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Assessment of law journals in Croatia, Italy and Spain

Ginevra Peruginelli; Jadranka Stojanovski; Elias Sanz-Casado; Tommaso Agnoloni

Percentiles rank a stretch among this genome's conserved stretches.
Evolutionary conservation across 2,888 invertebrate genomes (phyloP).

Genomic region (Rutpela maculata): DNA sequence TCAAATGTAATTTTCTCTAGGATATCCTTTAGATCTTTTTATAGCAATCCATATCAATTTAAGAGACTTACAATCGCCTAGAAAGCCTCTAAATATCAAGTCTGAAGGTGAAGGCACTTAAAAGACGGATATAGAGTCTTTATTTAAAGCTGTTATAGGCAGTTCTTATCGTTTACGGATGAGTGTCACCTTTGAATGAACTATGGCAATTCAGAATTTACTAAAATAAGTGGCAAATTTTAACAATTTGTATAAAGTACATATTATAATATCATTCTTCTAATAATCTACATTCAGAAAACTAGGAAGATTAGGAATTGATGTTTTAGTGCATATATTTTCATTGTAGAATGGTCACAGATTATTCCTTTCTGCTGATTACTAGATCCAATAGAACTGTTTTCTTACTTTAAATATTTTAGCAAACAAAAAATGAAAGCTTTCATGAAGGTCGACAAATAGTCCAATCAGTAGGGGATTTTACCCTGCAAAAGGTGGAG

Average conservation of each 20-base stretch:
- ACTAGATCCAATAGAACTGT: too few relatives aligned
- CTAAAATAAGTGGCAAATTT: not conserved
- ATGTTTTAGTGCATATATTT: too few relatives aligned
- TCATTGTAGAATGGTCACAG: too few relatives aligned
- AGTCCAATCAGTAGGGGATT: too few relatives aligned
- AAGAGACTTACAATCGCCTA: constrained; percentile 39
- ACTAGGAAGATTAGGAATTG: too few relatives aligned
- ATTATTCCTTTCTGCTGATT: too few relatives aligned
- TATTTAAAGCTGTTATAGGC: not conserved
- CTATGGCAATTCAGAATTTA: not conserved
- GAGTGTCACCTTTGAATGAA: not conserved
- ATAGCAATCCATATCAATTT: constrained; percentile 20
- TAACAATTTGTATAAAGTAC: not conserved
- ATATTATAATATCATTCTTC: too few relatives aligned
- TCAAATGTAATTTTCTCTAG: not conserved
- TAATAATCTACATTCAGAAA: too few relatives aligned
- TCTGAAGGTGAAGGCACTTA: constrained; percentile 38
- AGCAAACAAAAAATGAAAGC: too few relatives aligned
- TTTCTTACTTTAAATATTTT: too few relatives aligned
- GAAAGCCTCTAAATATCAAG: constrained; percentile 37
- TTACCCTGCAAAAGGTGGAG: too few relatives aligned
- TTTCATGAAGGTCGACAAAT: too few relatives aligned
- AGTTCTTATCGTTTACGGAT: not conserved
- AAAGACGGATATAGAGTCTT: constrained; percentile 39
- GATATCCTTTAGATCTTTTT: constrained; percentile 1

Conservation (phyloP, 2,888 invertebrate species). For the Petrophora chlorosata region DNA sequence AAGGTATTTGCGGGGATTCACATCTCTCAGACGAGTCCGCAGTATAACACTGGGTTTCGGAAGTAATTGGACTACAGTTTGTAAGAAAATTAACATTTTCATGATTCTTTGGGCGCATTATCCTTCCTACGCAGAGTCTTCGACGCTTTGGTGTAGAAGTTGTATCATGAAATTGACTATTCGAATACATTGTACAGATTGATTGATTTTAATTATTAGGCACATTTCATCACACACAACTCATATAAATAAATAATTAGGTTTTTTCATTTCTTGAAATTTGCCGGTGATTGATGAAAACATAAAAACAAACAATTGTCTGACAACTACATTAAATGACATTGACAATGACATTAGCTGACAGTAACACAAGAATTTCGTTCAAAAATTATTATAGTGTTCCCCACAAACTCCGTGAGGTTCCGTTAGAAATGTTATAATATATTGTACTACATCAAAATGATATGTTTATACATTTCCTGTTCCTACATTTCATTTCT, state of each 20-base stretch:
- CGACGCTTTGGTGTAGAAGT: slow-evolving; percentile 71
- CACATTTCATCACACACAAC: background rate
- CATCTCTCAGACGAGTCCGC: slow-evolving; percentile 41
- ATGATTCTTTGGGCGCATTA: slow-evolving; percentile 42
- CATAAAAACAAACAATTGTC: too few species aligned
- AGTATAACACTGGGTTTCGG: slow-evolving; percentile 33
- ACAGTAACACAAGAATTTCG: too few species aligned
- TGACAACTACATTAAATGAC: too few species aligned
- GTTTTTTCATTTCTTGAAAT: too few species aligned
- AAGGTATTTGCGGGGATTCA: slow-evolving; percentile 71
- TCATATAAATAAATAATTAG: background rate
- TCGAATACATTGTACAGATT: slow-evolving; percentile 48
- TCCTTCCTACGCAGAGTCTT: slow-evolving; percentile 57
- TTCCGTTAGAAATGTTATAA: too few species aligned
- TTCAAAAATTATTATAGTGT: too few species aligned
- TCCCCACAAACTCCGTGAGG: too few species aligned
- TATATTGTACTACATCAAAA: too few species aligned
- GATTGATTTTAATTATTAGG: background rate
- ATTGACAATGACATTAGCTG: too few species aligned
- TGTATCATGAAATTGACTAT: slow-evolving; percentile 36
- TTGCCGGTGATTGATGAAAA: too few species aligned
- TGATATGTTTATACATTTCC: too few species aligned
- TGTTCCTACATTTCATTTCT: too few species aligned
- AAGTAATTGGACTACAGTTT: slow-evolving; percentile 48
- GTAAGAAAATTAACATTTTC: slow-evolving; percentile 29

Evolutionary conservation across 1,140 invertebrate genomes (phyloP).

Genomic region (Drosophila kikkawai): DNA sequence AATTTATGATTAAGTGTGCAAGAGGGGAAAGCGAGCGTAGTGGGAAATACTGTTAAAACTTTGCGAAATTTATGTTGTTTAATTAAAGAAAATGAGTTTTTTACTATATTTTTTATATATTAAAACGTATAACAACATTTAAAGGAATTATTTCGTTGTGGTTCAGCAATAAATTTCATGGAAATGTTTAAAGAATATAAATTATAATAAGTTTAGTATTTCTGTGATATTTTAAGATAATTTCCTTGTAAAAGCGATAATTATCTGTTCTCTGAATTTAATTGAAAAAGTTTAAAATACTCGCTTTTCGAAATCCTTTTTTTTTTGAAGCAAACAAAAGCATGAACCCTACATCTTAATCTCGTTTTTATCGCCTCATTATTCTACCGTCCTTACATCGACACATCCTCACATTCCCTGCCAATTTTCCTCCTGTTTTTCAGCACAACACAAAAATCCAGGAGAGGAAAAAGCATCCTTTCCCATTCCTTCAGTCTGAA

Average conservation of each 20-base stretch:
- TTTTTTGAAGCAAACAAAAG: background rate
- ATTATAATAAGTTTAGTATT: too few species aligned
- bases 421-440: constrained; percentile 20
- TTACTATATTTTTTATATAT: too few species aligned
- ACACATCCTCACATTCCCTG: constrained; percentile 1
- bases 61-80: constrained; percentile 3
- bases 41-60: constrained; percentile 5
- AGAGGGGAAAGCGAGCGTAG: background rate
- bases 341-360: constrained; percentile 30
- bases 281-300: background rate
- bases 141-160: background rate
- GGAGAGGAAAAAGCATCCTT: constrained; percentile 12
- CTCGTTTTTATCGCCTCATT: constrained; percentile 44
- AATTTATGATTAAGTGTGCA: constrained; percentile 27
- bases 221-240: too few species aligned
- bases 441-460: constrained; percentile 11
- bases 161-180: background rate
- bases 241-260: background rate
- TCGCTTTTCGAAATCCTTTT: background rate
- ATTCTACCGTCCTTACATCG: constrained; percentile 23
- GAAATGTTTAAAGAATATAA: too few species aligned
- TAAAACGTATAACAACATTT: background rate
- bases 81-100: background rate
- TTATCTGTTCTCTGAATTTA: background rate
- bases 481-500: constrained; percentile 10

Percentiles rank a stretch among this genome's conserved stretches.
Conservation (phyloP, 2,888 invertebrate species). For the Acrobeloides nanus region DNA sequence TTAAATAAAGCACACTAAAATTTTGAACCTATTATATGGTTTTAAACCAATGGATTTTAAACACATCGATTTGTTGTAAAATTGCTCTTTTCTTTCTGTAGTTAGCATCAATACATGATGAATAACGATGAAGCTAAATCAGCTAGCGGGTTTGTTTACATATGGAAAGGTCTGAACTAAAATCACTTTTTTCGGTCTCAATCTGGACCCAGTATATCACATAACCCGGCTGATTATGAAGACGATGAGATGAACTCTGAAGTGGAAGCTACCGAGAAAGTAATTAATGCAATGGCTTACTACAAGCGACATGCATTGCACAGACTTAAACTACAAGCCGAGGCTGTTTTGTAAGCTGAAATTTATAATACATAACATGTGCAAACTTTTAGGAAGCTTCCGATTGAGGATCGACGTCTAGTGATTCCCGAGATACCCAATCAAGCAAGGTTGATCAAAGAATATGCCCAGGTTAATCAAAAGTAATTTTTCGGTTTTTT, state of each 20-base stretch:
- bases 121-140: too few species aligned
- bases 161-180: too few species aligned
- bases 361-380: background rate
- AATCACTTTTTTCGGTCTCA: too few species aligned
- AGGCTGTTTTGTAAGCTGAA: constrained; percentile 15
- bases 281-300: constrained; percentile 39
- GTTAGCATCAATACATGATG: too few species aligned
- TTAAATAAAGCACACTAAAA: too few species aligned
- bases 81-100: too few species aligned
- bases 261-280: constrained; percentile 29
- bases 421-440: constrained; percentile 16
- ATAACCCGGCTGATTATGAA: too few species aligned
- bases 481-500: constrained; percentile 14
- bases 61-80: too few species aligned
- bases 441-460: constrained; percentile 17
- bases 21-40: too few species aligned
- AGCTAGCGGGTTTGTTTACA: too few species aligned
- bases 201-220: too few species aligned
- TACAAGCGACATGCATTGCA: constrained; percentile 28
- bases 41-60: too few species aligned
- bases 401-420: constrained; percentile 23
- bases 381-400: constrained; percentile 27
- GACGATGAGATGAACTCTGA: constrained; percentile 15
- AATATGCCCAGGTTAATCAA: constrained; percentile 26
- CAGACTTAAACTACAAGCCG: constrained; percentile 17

Legal science is quite distinctive compared to other disciplines, also social sciences disciplines (variety of publications, interlink between practice and research, multiple audiences, etc.). In addition, the fact that legal science has always shied away from bibliometrics-based evaluation practices make the field a specific case study. The case study presented in this chapter is located precisely in this context and within a heated discussion that sees the law domain and its communities at the centre of the debate. An overview of the practices, policies, and criteria applied in law journal assessment in three countries (Croatia, Italy, and Spain) is provided. The panorama is varied, but it is constantly changing. Most of the qualitative criteria for journal assessment are common to all three countries, but significant differences are in place when it comes to mandating these criteria in practice. According to the survey on law journals across countries, an adequate definition of the appropriate criteria for assessing journal quality could significantly improve journals’ editorial policies and therefore the quality of legal publications.

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